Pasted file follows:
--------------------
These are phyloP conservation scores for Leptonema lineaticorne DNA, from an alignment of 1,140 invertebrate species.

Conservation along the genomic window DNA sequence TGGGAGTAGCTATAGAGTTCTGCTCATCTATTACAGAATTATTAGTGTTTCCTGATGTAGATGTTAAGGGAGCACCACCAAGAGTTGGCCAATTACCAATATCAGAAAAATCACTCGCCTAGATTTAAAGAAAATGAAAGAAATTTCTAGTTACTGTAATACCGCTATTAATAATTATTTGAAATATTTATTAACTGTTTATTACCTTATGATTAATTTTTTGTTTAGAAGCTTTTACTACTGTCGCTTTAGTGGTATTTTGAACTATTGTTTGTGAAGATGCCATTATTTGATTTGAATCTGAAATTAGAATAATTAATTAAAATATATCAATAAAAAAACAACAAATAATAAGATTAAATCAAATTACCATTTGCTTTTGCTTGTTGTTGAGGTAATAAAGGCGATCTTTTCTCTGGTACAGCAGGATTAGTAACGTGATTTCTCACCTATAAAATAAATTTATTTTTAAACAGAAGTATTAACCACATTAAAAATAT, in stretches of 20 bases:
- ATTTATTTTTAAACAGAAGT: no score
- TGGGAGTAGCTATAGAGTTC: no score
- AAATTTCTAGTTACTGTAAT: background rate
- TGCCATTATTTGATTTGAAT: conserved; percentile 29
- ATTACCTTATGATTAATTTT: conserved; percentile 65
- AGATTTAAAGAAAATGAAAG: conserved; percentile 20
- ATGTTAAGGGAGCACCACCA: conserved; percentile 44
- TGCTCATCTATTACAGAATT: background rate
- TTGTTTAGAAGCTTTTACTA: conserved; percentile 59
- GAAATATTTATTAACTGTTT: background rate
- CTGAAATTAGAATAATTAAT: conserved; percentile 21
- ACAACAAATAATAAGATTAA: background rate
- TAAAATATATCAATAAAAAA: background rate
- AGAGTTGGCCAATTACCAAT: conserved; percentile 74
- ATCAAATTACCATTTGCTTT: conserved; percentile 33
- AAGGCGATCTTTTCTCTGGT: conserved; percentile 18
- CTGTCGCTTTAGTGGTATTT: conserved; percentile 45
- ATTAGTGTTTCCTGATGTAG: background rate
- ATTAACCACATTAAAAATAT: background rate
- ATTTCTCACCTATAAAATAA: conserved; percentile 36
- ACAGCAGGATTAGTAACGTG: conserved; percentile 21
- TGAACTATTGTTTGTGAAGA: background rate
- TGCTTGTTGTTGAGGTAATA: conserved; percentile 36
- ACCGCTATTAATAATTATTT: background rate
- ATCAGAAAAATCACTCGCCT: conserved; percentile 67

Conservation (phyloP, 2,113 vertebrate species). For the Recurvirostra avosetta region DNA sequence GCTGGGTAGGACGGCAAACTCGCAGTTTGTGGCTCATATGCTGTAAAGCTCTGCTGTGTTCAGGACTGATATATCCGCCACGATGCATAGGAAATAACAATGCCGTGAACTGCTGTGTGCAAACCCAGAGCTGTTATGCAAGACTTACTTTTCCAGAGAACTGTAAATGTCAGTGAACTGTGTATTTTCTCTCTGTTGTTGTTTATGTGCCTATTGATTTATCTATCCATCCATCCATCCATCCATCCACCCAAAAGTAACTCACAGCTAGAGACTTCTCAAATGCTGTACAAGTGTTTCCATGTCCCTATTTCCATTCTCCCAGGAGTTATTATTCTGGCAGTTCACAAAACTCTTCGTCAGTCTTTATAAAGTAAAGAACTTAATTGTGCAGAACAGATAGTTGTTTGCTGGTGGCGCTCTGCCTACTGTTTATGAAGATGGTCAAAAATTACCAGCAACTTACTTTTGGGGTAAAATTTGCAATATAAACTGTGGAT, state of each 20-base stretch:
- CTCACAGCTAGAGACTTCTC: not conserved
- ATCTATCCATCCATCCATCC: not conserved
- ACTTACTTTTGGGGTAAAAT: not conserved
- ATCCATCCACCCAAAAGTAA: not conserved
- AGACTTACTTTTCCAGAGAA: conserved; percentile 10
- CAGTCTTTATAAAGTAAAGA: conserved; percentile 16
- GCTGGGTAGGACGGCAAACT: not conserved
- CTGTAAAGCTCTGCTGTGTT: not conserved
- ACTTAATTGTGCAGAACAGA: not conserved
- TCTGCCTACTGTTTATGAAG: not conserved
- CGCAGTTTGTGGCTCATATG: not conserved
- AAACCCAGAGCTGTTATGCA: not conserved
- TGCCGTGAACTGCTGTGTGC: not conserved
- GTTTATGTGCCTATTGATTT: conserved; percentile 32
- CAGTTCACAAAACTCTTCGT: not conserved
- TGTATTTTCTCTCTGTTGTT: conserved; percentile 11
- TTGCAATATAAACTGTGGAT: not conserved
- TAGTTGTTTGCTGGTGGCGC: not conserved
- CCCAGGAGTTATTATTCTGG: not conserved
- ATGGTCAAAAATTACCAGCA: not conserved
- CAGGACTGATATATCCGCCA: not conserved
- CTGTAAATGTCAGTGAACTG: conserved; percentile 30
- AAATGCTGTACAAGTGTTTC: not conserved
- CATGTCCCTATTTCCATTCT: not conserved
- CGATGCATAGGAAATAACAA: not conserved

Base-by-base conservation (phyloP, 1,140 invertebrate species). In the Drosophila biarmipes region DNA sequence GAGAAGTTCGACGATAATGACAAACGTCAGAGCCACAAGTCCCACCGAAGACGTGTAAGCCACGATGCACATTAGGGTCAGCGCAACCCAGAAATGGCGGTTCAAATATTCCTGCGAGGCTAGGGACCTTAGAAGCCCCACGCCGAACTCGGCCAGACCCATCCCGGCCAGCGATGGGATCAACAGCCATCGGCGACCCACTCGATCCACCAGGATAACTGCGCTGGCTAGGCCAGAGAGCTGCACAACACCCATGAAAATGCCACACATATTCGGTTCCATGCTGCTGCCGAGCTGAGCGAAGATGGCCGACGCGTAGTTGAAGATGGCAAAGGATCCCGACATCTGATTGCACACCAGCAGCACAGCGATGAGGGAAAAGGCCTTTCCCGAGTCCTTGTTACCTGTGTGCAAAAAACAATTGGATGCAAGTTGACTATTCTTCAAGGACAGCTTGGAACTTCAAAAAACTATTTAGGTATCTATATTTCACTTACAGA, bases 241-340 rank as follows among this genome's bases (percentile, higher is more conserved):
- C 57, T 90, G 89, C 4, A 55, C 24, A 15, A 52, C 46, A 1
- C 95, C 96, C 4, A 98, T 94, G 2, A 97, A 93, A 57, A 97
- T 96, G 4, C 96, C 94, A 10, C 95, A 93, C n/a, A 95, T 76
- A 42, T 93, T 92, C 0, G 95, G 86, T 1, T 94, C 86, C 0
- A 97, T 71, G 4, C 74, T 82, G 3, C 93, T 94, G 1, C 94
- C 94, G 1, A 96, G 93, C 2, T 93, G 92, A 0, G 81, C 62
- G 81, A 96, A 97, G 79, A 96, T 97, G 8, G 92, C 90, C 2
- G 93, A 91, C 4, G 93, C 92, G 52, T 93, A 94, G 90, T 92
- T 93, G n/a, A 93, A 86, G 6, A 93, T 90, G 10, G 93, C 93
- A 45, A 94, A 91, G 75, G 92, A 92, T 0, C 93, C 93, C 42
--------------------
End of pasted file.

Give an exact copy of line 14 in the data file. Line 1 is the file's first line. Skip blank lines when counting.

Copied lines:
- ACAACAAATAATAAGATTAA: background rate